Wednesday, January 28, 2009

The True Eccentric = Cornet (Tiny Trumpet)

The true eccentric. The man in the big band, full of big men, holding the tiniest of trumpets. I know, the item in the photograph hovering above this paragraph is actually the very respectable cornet, an instrument of impressive sound quality if played correctly. We must admit however, there is something of the eccentric about it. After all, I still see a tiny trumpet when I glance at it. It takes a man or woman with a fair amount of self confidence to place their lips on this little trumpet and blow. The tuba is such an all encompassing status quo of an instrument. And let’s be honest, tuba players are the Porsche drivers of the jazz world, and let’s face it; they all have extremely inadequate genitalia. Sorry Germany.

Some find eccentricity in excess. The Hindus for instance, or Donald Trump, or Devendra Banheart- they are all hedonistic eccentrics. I would also put the hilariously enthusiastic chef Mario Bitali in the camp with the hedonistic eccentrics. In fact, I would like nothing more than to see Devendra Banheart and Mario Bitali being heroically, hedonistic and eccentric together. If it were a TV show, and free, and both characters were in various stages of undress, I would watch it with bliss painted across my face. An excessively hedonistic, eccentric, adjective filled bliss. Both of these entertainers, one an indie-rock folk singer and the other a world traveling chef, seem to exhibit their eccentricity through every aspect of their lifestyles. Even their beards and haircuts flaunt convention.

In Catholic school I would wear the same pale blue polo shirt and faded black chords every single day. It was my grade school uniform and eliminated eccentricity. I was cajoled into conforming to both imposed theocracy and traditional education. I found out later that eccentricity was in fact resting dormant inside of being, and would soon creep its way out in the form of neon skull adorned pedal-pushers and a series of unfortunately rebellious mullets. I was 12, it was 1990, Milli Vanilli had just been exposed for being horrid frauds, and George Bush's father was leading the nation in a sterile techno-war with Iraq. In the midst of all of this action, my eccentricity furrowed its way out, covered in awkward acne patterns and arm-pit hair. In Catholic school eccentricity is something to be buried under a Family Circle cartoon book, a game of red rover, or a clergyman’s robe. It is in Catholic grade school where I learned that eccentricity, at least of the Devandra Banheart haircut and beard variety, will get you relegated to long lonely bus rides, and bouts of Greco Roman wrestling.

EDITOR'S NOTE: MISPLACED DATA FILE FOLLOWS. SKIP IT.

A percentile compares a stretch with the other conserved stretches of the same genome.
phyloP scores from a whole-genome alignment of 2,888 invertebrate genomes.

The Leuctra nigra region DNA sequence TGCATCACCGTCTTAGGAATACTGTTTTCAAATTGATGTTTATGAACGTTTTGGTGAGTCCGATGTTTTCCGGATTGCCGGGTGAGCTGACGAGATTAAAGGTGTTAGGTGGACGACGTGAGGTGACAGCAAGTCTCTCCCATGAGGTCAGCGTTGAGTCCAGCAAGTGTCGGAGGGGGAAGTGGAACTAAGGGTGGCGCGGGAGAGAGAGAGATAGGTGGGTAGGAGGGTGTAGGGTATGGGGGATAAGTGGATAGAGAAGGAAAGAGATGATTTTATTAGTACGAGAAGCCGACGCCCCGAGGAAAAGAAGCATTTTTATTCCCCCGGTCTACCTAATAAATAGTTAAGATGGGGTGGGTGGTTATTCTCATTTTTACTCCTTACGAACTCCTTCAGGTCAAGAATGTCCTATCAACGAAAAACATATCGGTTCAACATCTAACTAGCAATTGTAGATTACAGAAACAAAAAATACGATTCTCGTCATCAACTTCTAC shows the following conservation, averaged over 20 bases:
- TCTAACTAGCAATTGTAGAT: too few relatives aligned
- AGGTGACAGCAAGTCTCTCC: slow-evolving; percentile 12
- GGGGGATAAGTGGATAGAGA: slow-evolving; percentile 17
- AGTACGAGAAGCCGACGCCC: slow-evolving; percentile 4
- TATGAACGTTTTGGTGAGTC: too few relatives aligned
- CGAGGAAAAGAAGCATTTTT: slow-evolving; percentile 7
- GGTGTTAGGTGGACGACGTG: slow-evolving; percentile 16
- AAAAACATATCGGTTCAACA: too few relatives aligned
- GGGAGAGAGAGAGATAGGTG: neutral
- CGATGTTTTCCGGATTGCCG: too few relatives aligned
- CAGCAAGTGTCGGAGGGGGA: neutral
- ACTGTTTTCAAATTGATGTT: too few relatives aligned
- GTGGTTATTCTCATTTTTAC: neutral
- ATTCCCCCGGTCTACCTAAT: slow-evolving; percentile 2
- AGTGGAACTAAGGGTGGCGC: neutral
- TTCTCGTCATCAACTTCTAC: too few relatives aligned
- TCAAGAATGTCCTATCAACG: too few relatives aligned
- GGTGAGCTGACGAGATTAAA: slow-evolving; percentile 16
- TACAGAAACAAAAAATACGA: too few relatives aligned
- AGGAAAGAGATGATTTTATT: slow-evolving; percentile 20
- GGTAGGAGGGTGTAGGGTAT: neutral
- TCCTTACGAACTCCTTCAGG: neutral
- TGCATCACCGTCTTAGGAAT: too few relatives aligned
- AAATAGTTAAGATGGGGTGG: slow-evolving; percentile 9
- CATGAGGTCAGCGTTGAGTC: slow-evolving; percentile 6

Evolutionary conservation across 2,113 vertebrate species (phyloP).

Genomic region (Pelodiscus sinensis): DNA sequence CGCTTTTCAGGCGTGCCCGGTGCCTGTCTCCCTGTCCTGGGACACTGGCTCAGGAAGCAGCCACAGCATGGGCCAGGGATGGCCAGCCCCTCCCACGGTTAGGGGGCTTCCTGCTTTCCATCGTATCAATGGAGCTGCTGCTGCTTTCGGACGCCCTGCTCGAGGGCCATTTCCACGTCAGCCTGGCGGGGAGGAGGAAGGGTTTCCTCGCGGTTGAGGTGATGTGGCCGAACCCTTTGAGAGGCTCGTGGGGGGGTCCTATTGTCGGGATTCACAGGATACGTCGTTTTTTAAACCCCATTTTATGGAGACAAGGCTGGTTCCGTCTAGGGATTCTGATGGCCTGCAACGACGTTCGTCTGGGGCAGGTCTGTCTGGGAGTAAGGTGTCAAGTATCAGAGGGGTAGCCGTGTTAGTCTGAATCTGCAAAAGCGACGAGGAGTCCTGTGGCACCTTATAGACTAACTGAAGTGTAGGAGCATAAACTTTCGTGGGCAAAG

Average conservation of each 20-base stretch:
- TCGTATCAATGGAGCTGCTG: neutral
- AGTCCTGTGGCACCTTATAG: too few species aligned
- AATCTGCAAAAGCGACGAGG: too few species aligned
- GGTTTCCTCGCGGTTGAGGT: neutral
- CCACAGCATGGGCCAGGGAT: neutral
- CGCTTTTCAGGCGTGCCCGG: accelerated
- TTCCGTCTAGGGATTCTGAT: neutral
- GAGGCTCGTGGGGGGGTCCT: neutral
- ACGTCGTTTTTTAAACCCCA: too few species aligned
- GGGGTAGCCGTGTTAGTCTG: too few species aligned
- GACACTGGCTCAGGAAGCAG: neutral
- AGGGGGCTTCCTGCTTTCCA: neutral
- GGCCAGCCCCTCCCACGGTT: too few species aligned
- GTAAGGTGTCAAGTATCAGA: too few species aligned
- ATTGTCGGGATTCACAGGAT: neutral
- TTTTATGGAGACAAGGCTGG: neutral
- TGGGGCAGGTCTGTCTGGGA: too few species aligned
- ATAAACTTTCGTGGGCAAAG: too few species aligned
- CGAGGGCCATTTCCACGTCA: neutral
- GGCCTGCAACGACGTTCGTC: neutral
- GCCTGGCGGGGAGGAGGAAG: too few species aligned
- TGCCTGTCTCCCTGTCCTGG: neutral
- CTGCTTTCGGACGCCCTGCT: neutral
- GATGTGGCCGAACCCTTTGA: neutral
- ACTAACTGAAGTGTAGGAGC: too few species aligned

Sometimes it’s better to refrain from the cool haircuts, but then again, sometimes a cool haircut can lead to an unfortunate sexual experience. If there is anything that has the potential to define a potentially eccentric man or woman, it’s a backlog of unfortunate sexual experiences. There is something very eccentric about mounting another human being at 3am with a bottle of rum coursing through your system, and trying, without hesitation to muster some default satisfaction . Maybe that is what keeps the Devendra Banhearts eccentric. Maybe eccentricity is the result of multiple failures, turned brilliantly into success.

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